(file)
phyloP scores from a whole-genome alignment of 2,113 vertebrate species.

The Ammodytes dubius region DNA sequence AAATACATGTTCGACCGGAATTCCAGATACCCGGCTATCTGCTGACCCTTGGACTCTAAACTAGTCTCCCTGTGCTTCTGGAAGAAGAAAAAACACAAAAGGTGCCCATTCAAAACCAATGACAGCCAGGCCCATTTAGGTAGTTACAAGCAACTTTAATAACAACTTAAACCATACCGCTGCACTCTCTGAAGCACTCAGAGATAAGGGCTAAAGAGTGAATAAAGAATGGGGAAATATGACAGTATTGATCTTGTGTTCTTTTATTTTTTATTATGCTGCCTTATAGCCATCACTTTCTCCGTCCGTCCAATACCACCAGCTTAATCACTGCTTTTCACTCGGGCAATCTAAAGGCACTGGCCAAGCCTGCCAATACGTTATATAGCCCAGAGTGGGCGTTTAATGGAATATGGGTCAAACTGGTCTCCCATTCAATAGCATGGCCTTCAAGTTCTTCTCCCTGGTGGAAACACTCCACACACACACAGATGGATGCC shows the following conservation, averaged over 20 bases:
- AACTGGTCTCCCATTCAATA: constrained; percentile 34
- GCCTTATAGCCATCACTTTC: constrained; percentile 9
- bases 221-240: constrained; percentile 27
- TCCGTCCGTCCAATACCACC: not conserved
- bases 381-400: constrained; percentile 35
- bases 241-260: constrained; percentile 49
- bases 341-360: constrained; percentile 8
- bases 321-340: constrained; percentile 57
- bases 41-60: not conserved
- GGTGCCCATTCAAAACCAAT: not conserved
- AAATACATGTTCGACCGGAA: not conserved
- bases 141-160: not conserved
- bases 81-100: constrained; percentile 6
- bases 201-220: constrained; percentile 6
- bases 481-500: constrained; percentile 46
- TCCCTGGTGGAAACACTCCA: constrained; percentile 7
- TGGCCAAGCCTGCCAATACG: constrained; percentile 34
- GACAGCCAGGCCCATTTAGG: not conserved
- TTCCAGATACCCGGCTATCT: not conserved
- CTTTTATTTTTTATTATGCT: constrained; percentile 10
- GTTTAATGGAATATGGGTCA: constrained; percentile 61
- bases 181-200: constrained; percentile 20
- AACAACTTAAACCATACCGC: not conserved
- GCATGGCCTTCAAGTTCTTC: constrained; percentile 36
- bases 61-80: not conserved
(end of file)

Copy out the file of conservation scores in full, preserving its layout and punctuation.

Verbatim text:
phyloP scores from a whole-genome alignment of 2,113 vertebrate species.

The Ammodytes dubius region DNA sequence AAATACATGTTCGACCGGAATTCCAGATACCCGGCTATCTGCTGACCCTTGGACTCTAAACTAGTCTCCCTGTGCTTCTGGAAGAAGAAAAAACACAAAAGGTGCCCATTCAAAACCAATGACAGCCAGGCCCATTTAGGTAGTTACAAGCAACTTTAATAACAACTTAAACCATACCGCTGCACTCTCTGAAGCACTCAGAGATAAGGGCTAAAGAGTGAATAAAGAATGGGGAAATATGACAGTATTGATCTTGTGTTCTTTTATTTTTTATTATGCTGCCTTATAGCCATCACTTTCTCCGTCCGTCCAATACCACCAGCTTAATCACTGCTTTTCACTCGGGCAATCTAAAGGCACTGGCCAAGCCTGCCAATACGTTATATAGCCCAGAGTGGGCGTTTAATGGAATATGGGTCAAACTGGTCTCCCATTCAATAGCATGGCCTTCAAGTTCTTCTCCCTGGTGGAAACACTCCACACACACACAGATGGATGCC shows the following conservation, averaged over 20 bases:
- AACTGGTCTCCCATTCAATA: constrained; percentile 34
- GCCTTATAGCCATCACTTTC: constrained; percentile 9
- bases 221-240: constrained; percentile 27
- TCCGTCCGTCCAATACCACC: not conserved
- bases 381-400: constrained; percentile 35
- bases 241-260: constrained; percentile 49
- bases 341-360: constrained; percentile 8
- bases 321-340: constrained; percentile 57
- bases 41-60: not conserved
- GGTGCCCATTCAAAACCAAT: not conserved
- AAATACATGTTCGACCGGAA: not conserved
- bases 141-160: not conserved
- bases 81-100: constrained; percentile 6
- bases 201-220: constrained; percentile 6
- bases 481-500: constrained; percentile 46
- TCCCTGGTGGAAACACTCCA: constrained; percentile 7
- TGGCCAAGCCTGCCAATACG: constrained; percentile 34
- GACAGCCAGGCCCATTTAGG: not conserved
- TTCCAGATACCCGGCTATCT: not conserved
- CTTTTATTTTTTATTATGCT: constrained; percentile 10
- GTTTAATGGAATATGGGTCA: constrained; percentile 61
- bases 181-200: constrained; percentile 20
- AACAACTTAAACCATACCGC: not conserved
- GCATGGCCTTCAAGTTCTTC: constrained; percentile 36
- bases 61-80: not conserved